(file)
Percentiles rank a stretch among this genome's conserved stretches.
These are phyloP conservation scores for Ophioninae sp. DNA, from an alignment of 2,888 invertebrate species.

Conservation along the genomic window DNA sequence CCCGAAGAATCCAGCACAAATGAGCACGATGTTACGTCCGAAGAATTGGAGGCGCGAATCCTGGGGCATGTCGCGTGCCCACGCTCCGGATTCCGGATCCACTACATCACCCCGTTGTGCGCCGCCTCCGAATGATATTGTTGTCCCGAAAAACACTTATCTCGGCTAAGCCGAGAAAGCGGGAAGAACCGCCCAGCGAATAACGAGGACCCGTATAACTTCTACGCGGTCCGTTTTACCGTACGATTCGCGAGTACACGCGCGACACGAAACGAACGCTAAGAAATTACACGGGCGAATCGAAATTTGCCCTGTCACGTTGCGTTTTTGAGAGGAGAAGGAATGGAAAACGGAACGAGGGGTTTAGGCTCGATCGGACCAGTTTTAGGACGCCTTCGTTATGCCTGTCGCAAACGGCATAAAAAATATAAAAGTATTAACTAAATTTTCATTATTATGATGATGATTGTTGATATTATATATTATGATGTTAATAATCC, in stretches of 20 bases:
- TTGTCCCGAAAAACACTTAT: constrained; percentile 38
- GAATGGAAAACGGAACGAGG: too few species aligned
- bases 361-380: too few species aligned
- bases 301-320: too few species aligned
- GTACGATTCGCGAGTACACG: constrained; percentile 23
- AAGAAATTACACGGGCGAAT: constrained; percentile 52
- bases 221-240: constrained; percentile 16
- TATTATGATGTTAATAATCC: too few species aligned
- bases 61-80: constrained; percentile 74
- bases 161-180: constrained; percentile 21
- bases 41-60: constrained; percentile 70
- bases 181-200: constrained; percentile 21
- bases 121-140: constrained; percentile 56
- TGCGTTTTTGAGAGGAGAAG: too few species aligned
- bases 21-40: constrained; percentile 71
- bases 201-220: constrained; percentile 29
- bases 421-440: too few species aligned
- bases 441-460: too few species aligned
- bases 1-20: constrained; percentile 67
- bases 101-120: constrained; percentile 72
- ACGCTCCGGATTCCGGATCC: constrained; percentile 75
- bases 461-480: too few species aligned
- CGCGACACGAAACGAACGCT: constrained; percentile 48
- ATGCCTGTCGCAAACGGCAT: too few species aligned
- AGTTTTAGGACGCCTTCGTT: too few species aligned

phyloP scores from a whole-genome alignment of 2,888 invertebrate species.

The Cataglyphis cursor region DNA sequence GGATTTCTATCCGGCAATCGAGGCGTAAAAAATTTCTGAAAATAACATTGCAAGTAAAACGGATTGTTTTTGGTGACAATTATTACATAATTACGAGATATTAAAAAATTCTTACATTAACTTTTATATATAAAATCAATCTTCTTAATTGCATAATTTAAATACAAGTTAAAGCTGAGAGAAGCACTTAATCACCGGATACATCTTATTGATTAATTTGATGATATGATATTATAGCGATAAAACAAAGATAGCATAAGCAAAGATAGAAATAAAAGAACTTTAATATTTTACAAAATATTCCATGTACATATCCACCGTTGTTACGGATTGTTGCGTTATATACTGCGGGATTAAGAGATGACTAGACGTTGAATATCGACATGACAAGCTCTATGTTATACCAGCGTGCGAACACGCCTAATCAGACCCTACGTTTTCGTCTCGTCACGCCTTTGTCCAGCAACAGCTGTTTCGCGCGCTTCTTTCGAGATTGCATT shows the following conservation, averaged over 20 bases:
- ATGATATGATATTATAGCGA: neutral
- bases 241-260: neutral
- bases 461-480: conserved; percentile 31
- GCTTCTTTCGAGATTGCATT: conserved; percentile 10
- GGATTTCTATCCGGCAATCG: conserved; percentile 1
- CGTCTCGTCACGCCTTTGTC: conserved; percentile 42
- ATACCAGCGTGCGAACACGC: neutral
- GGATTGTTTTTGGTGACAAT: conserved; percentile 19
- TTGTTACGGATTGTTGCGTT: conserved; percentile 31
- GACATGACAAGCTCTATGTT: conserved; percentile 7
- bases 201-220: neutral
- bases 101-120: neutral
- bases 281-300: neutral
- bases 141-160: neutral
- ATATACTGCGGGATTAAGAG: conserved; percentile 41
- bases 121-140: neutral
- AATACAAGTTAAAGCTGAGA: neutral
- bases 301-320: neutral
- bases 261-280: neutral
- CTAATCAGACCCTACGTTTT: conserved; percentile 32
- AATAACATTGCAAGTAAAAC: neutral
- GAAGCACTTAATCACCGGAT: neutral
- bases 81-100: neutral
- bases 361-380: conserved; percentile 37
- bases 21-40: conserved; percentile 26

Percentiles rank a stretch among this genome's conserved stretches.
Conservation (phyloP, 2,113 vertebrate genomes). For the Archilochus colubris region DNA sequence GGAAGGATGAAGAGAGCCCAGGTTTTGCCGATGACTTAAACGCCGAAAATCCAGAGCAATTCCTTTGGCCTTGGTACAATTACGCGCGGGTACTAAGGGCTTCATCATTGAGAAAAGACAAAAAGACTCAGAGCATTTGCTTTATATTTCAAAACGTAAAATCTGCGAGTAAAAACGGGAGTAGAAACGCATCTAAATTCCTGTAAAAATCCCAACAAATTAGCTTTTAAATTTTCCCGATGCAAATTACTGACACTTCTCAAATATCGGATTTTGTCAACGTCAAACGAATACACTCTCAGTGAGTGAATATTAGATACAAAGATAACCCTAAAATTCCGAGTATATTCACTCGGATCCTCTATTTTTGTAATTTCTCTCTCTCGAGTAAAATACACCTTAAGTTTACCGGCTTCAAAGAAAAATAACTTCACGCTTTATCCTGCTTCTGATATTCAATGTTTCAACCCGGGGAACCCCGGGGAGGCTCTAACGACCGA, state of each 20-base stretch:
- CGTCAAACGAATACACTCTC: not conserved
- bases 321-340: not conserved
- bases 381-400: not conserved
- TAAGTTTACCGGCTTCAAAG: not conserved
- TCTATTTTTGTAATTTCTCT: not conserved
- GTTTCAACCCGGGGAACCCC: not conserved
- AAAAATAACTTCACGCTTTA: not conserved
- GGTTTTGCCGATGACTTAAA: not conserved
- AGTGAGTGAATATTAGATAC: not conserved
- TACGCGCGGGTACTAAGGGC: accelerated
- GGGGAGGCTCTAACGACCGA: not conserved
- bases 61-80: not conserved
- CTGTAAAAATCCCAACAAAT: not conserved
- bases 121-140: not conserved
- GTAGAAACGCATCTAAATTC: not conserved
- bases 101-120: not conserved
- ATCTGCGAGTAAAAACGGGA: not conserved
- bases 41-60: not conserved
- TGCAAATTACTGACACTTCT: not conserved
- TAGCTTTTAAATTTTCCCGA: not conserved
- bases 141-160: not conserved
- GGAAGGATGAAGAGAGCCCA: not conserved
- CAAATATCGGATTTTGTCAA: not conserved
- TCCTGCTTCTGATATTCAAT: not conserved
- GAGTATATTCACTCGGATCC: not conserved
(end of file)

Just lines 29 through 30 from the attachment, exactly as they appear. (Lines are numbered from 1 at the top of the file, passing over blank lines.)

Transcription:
phyloP scores from a whole-genome alignment of 2,888 invertebrate species.

The Cataglyphis cursor region DNA sequence GGATTTCTATCCGGCAATCGAGGCGTAAAAAATTTCTGAAAATAACATTGCAAGTAAAACGGATTGTTTTTGGTGACAATTATTACATAATTACGAGATATTAAAAAATTCTTACATTAACTTTTATATATAAAATCAATCTTCTTAATTGCATAATTTAAATACAAGTTAAAGCTGAGAGAAGCACTTAATCACCGGATACATCTTATTGATTAATTTGATGATATGATATTATAGCGATAAAACAAAGATAGCATAAGCAAAGATAGAAATAAAAGAACTTTAATATTTTACAAAATATTCCATGTACATATCCACCGTTGTTACGGATTGTTGCGTTATATACTGCGGGATTAAGAGATGACTAGACGTTGAATATCGACATGACAAGCTCTATGTTATACCAGCGTGCGAACACGCCTAATCAGACCCTACGTTTTCGTCTCGTCACGCCTTTGTCCAGCAACAGCTGTTTCGCGCGCTTCTTTCGAGATTGCATT shows the following conservation, averaged over 20 bases: